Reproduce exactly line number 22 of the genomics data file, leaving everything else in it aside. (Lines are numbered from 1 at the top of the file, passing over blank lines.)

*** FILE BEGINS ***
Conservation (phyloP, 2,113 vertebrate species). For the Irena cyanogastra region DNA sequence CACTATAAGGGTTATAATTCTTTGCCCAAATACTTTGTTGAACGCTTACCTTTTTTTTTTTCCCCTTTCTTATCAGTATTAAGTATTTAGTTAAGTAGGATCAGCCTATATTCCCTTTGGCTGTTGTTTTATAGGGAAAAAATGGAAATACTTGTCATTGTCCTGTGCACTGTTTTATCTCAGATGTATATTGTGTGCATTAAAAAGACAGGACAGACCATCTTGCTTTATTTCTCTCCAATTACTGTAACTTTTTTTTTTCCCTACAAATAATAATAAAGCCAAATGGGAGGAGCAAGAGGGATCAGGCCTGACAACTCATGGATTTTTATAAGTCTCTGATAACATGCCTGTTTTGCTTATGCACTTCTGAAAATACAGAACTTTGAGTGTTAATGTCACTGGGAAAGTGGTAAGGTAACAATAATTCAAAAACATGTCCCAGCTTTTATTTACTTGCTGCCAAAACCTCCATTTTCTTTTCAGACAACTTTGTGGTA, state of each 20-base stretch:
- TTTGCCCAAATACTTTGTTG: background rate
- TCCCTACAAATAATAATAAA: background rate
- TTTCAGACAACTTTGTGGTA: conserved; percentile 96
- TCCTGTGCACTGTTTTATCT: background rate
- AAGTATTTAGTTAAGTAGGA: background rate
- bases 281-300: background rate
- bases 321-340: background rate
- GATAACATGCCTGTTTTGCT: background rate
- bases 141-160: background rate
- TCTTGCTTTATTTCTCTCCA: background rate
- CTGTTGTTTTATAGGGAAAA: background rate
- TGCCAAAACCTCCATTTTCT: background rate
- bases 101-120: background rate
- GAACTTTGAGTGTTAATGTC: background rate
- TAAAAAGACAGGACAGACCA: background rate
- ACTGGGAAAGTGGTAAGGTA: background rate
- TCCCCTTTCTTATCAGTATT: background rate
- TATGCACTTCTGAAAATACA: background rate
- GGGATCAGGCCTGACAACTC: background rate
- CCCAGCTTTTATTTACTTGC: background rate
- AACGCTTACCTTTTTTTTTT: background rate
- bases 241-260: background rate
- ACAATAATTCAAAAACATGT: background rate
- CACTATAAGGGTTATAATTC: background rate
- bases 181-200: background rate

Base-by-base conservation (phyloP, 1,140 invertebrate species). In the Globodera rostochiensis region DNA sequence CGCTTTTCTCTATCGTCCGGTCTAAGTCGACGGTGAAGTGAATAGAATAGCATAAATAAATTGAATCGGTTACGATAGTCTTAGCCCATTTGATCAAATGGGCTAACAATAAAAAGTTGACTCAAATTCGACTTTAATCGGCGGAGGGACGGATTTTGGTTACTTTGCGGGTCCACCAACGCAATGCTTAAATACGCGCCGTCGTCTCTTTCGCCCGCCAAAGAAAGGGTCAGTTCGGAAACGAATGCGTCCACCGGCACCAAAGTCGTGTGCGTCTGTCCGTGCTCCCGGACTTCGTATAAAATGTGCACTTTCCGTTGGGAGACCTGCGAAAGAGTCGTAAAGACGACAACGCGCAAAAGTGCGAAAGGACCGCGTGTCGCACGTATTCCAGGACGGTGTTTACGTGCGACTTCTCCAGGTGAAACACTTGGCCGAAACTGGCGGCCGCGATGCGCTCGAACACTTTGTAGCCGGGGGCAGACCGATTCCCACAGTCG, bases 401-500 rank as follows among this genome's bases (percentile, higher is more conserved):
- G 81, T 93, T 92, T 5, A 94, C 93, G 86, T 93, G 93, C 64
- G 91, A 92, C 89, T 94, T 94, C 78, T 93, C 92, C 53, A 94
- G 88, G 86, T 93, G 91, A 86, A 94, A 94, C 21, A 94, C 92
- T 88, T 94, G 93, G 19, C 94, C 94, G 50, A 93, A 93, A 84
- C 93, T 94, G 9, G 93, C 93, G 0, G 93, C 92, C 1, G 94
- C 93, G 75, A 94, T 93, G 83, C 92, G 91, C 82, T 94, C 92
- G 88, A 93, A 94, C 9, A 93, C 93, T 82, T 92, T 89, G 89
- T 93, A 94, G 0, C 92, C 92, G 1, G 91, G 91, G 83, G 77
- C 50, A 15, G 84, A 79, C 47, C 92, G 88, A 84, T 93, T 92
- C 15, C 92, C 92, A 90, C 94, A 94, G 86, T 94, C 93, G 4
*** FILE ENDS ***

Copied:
- AACGCTTACCTTTTTTTTTT: background rate